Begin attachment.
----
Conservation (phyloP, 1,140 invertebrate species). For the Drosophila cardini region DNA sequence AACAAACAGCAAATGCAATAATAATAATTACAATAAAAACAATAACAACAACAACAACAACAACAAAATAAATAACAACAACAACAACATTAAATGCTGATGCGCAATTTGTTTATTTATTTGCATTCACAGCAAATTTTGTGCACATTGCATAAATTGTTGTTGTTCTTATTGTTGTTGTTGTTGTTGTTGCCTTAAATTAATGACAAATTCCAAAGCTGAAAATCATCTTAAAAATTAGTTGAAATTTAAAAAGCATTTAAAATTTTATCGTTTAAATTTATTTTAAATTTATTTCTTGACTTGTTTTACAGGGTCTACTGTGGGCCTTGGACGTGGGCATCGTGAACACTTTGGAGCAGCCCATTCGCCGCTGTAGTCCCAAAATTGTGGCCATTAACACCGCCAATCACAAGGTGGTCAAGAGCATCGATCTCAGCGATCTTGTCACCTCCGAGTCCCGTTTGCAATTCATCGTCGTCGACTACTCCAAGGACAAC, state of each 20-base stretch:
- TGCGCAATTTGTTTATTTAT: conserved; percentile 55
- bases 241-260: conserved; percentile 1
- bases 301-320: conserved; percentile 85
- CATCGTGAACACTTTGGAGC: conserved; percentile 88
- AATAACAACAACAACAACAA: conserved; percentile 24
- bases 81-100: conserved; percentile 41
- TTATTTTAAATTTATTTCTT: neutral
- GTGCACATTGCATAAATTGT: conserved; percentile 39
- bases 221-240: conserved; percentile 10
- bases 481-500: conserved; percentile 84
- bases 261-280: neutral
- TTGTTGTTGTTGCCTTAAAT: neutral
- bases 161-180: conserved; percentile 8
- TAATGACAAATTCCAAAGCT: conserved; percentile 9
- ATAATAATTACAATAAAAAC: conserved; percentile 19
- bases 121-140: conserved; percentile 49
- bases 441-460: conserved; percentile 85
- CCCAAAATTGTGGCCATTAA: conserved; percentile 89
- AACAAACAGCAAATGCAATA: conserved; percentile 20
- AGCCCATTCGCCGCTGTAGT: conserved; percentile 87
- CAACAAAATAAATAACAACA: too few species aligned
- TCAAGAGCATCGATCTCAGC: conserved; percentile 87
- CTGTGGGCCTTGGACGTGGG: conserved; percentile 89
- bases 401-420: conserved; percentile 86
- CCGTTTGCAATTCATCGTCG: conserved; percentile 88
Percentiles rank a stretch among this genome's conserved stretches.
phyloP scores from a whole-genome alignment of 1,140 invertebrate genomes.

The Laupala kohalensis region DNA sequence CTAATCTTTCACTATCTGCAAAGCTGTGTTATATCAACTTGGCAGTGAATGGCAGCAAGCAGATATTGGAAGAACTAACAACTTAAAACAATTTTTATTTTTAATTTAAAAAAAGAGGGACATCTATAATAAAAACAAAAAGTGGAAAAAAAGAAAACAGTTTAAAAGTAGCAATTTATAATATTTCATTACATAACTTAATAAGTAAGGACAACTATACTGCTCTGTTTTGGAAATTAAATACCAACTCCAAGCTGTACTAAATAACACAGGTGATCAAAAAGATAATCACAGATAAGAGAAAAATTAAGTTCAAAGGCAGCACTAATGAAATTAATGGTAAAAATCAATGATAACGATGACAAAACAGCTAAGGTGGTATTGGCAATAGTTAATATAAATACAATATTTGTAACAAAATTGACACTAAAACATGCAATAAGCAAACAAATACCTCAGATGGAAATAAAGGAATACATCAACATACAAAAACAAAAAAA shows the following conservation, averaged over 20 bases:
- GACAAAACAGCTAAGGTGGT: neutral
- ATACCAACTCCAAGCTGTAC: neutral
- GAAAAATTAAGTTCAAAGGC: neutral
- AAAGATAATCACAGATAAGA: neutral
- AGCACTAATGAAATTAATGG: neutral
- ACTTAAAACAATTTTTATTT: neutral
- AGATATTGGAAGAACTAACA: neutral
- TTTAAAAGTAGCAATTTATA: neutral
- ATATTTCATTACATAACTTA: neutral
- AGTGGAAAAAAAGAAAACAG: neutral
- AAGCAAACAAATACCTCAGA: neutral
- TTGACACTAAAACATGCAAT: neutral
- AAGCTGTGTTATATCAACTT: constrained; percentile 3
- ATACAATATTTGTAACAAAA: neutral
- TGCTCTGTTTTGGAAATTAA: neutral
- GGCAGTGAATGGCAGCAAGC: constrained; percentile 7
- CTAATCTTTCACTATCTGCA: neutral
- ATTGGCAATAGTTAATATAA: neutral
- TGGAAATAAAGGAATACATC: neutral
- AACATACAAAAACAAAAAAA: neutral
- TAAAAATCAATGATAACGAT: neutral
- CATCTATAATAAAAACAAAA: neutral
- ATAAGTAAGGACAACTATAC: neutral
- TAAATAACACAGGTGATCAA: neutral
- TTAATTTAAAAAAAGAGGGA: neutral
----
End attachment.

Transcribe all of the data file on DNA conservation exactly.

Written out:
Conservation (phyloP, 1,140 invertebrate species). For the Drosophila cardini region DNA sequence AACAAACAGCAAATGCAATAATAATAATTACAATAAAAACAATAACAACAACAACAACAACAACAAAATAAATAACAACAACAACAACATTAAATGCTGATGCGCAATTTGTTTATTTATTTGCATTCACAGCAAATTTTGTGCACATTGCATAAATTGTTGTTGTTCTTATTGTTGTTGTTGTTGTTGTTGCCTTAAATTAATGACAAATTCCAAAGCTGAAAATCATCTTAAAAATTAGTTGAAATTTAAAAAGCATTTAAAATTTTATCGTTTAAATTTATTTTAAATTTATTTCTTGACTTGTTTTACAGGGTCTACTGTGGGCCTTGGACGTGGGCATCGTGAACACTTTGGAGCAGCCCATTCGCCGCTGTAGTCCCAAAATTGTGGCCATTAACACCGCCAATCACAAGGTGGTCAAGAGCATCGATCTCAGCGATCTTGTCACCTCCGAGTCCCGTTTGCAATTCATCGTCGTCGACTACTCCAAGGACAAC, state of each 20-base stretch:
- TGCGCAATTTGTTTATTTAT: conserved; percentile 55
- bases 241-260: conserved; percentile 1
- bases 301-320: conserved; percentile 85
- CATCGTGAACACTTTGGAGC: conserved; percentile 88
- AATAACAACAACAACAACAA: conserved; percentile 24
- bases 81-100: conserved; percentile 41
- TTATTTTAAATTTATTTCTT: neutral
- GTGCACATTGCATAAATTGT: conserved; percentile 39
- bases 221-240: conserved; percentile 10
- bases 481-500: conserved; percentile 84
- bases 261-280: neutral
- TTGTTGTTGTTGCCTTAAAT: neutral
- bases 161-180: conserved; percentile 8
- TAATGACAAATTCCAAAGCT: conserved; percentile 9
- ATAATAATTACAATAAAAAC: conserved; percentile 19
- bases 121-140: conserved; percentile 49
- bases 441-460: conserved; percentile 85
- CCCAAAATTGTGGCCATTAA: conserved; percentile 89
- AACAAACAGCAAATGCAATA: conserved; percentile 20
- AGCCCATTCGCCGCTGTAGT: conserved; percentile 87
- CAACAAAATAAATAACAACA: too few species aligned
- TCAAGAGCATCGATCTCAGC: conserved; percentile 87
- CTGTGGGCCTTGGACGTGGG: conserved; percentile 89
- bases 401-420: conserved; percentile 86
- CCGTTTGCAATTCATCGTCG: conserved; percentile 88
Percentiles rank a stretch among this genome's conserved stretches.
phyloP scores from a whole-genome alignment of 1,140 invertebrate genomes.

The Laupala kohalensis region DNA sequence CTAATCTTTCACTATCTGCAAAGCTGTGTTATATCAACTTGGCAGTGAATGGCAGCAAGCAGATATTGGAAGAACTAACAACTTAAAACAATTTTTATTTTTAATTTAAAAAAAGAGGGACATCTATAATAAAAACAAAAAGTGGAAAAAAAGAAAACAGTTTAAAAGTAGCAATTTATAATATTTCATTACATAACTTAATAAGTAAGGACAACTATACTGCTCTGTTTTGGAAATTAAATACCAACTCCAAGCTGTACTAAATAACACAGGTGATCAAAAAGATAATCACAGATAAGAGAAAAATTAAGTTCAAAGGCAGCACTAATGAAATTAATGGTAAAAATCAATGATAACGATGACAAAACAGCTAAGGTGGTATTGGCAATAGTTAATATAAATACAATATTTGTAACAAAATTGACACTAAAACATGCAATAAGCAAACAAATACCTCAGATGGAAATAAAGGAATACATCAACATACAAAAACAAAAAAA shows the following conservation, averaged over 20 bases:
- GACAAAACAGCTAAGGTGGT: neutral
- ATACCAACTCCAAGCTGTAC: neutral
- GAAAAATTAAGTTCAAAGGC: neutral
- AAAGATAATCACAGATAAGA: neutral
- AGCACTAATGAAATTAATGG: neutral
- ACTTAAAACAATTTTTATTT: neutral
- AGATATTGGAAGAACTAACA: neutral
- TTTAAAAGTAGCAATTTATA: neutral
- ATATTTCATTACATAACTTA: neutral
- AGTGGAAAAAAAGAAAACAG: neutral
- AAGCAAACAAATACCTCAGA: neutral
- TTGACACTAAAACATGCAAT: neutral
- AAGCTGTGTTATATCAACTT: constrained; percentile 3
- ATACAATATTTGTAACAAAA: neutral
- TGCTCTGTTTTGGAAATTAA: neutral
- GGCAGTGAATGGCAGCAAGC: constrained; percentile 7
- CTAATCTTTCACTATCTGCA: neutral
- ATTGGCAATAGTTAATATAA: neutral
- TGGAAATAAAGGAATACATC: neutral
- AACATACAAAAACAAAAAAA: neutral
- TAAAAATCAATGATAACGAT: neutral
- CATCTATAATAAAAACAAAA: neutral
- ATAAGTAAGGACAACTATAC: neutral
- TAAATAACACAGGTGATCAA: neutral
- TTAATTTAAAAAAAGAGGGA: neutral